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Jejunostomy

What is percutaneous image-guided jejunostomy?

If you have been unable to eat for over seven days, you may need to receive nutrients intravenously (called parenteral feeding) or via a tube into the stomach or small bowel (called enteral feeding). There are a number of ways that enteral feeding can be carried out, such as placing a tube through the nose and into the stomach. This is called a nasogastric or nasoenteric feeding tube, and is the preferred option if your anticipated need is less than 30 days.

However, nasoenteric tubes are not suitable for use longer than 30 days, as they can cause considerable discomfort and complications such as inflamed sinuses. If your need is anticipated to be for longer than 30 days, a better option for you is direct enteral access. This involves placing a tube directly into your stomach or bowel. This used to require surgery, but minimally invasive techniques are now available as an alternative, such as percutaneous image-guided jejunostomy.

During a percutaneous image-guided jejunostomy, an interventional radiologist will place a tube directly through the abdominal wall and into part of your small intestine called the jejunum, providing a way for nutrients to enter your body.

 

How does the procedure work?

The procedure is carried out using fluoroscopic guidance. The interventional radiologist will first inflate your stomach using a nasogastric tube. This will aid the fluoroscopy, the required puncture and enlargement of the tract. In rare cases, nasogastric access may not be possible, so the stomach is inflated using a needle introduced into the stomach, under image guidance.

 

Jejunostomy

 

To minimise the risk of puncturing the colon, the interventional radiologist may administer a contrast liquid into your colon the day before the jejunostomy procedure, to help visualise the colon.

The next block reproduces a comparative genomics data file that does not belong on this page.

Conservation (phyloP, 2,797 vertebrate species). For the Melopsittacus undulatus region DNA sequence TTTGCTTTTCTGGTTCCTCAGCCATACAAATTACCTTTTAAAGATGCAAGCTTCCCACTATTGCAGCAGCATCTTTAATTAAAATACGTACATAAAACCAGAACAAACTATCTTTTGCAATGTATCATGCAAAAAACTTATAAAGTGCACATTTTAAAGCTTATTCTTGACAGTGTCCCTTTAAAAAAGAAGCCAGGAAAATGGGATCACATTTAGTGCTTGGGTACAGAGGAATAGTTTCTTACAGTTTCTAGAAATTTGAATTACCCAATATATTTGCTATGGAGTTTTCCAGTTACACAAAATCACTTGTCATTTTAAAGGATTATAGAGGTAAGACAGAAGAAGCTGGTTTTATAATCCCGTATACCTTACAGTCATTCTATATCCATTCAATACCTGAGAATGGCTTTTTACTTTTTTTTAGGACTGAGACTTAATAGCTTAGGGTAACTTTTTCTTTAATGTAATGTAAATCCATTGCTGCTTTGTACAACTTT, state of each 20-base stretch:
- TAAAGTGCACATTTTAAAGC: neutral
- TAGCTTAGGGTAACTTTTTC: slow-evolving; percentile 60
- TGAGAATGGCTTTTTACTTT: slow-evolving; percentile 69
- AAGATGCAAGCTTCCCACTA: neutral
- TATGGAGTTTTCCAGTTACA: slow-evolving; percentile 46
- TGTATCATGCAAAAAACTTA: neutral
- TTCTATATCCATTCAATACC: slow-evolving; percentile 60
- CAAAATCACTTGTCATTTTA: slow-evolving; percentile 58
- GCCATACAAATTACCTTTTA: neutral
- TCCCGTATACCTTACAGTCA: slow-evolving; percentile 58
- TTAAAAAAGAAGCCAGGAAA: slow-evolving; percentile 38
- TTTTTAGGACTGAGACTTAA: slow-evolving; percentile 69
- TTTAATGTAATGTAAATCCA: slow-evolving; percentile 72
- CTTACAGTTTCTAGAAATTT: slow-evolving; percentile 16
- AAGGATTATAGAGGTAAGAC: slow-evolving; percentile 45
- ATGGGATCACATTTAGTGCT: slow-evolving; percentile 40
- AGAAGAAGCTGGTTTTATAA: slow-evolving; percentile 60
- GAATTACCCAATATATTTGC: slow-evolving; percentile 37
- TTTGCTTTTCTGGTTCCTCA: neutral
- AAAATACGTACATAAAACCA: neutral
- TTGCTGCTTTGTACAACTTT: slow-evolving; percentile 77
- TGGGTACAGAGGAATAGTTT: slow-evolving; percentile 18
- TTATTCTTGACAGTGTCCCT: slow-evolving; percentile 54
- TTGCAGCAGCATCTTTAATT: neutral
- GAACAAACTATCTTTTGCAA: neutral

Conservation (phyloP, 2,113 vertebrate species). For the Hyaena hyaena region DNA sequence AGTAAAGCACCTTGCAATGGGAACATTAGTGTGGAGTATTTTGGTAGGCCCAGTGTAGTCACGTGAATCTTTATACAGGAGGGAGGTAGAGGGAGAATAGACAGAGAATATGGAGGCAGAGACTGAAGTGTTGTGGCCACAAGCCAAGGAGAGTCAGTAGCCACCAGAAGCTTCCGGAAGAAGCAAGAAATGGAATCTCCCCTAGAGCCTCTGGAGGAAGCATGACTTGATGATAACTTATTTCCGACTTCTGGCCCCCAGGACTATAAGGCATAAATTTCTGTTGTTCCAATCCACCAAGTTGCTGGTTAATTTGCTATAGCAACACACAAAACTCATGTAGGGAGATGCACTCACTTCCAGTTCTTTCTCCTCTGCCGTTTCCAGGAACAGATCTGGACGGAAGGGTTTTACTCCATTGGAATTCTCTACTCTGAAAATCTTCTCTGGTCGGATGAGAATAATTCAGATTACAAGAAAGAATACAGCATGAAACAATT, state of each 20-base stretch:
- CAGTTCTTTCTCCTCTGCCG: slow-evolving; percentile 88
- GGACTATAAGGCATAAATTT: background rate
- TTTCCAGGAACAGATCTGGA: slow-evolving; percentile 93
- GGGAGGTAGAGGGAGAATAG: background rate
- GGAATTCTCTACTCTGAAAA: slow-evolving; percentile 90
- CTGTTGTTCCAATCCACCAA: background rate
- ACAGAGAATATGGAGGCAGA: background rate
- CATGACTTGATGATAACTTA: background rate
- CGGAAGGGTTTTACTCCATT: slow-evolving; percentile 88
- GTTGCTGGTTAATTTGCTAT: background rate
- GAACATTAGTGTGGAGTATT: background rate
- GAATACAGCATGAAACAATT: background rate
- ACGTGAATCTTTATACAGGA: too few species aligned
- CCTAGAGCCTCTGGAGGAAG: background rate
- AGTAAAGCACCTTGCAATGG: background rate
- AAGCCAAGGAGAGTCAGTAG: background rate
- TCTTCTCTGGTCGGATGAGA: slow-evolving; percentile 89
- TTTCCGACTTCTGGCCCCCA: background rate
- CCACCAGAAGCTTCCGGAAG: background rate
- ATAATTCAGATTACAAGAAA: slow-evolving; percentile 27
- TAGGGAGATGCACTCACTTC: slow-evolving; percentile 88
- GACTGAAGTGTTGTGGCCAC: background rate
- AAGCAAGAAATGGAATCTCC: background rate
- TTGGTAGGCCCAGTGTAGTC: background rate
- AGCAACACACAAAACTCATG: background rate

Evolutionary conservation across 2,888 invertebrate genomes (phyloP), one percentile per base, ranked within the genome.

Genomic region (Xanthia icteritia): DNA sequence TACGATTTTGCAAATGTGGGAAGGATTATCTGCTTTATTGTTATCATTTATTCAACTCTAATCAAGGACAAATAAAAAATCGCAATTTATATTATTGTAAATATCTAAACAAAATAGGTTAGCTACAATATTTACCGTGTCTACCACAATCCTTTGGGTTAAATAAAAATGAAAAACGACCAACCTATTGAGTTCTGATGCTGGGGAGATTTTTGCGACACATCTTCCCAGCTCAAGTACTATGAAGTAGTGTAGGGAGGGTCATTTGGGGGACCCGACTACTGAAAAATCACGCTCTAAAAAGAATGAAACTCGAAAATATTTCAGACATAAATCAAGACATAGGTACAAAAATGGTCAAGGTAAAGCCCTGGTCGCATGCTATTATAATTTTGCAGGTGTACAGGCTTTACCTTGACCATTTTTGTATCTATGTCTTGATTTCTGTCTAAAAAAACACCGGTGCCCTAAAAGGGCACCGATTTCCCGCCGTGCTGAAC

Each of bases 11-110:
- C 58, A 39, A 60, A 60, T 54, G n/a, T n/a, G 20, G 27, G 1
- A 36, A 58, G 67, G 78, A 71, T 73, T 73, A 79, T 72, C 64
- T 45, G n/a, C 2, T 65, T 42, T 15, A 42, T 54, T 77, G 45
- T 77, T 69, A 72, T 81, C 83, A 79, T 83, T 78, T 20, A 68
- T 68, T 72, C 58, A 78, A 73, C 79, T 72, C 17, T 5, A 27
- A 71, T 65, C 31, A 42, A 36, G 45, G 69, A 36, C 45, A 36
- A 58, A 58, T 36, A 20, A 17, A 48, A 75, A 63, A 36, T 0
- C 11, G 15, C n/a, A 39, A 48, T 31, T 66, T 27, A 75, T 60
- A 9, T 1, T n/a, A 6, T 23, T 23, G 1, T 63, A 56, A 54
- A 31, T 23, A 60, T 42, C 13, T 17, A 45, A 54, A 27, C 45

During the jejunostomy procedure, the interventional radiologist will puncture the skin where the tube will be inserted, and then direct the needle under image guidance to the small intestine. The needle may be attached to an anchor, which the interventional radiologist will direct into the jejunum using a guidewire. To ensure there is enough space for the tube, the tract will be expanded using dilators or tiny balloons, which the interventional radiologist will insert using a separate guidewire.

The interventional radiologist will then insert a jejunostomy tube over the guidewire, using fluoroscopy to confirm its position. Once it has been confirmed that the tube is correctly placed, the interventional radiologist will remove the guidewires and secure the tube to the skin using anchors.

 

Why perform it?

There are a number of reasons why a jejunostomy tube may be beneficial for you. The tubes may be used in infants and children who have issues with swallowing due to surgery. They may also be used in patients who are unable to swallow as a result of central nervous system disorders, patients who require feeding supplementation or special diets or to administer frequent doses of multiple medications. Patients who are chronically ill or neurologically impaired may require a tube indefinitely.

Jejunostomy is an alternative for patients who may not be able to have a feeding tube in their stomach.

 

What are the risks?

It is very common for air or gas to be present in the abdominal cavity as well as bruising. However, these usually have no adverse clinical effect.

Minor complications that you may experience include incorrect tube placement or tube movement, granulation tissue formation (skin that is red and sore as it heals) and minor bleeding from the site. Some patients develop a condition called intussusception, when part of the intestine folds onto another section of the intestine, causing bowel obstruction. Another possible complication is local infection.

Other procedure-related complications include damage to the abdominal or gastric walls caused by decreased blood supply and leakage from the catheter. Major complications are rare, but include perforation of the small intestine and inflammation of the lungs or airways caused by inhaling food or other substances.

 

Bibliography

1. Olson DL, Krubsack AJ, Stewart ET “Percutaneous enteral alimentation: gastrostomy versus gastrojejunostomy,” Radiology 1993.

2. Friedman JN, Ahmed S, Connolly B, Chait P, Mahant S, “Complications associated with image-guided gastrostomy and gastrojejunostomy tubes in children,” Pediatrics. 2004 Aug; 114(2):458-61.

 

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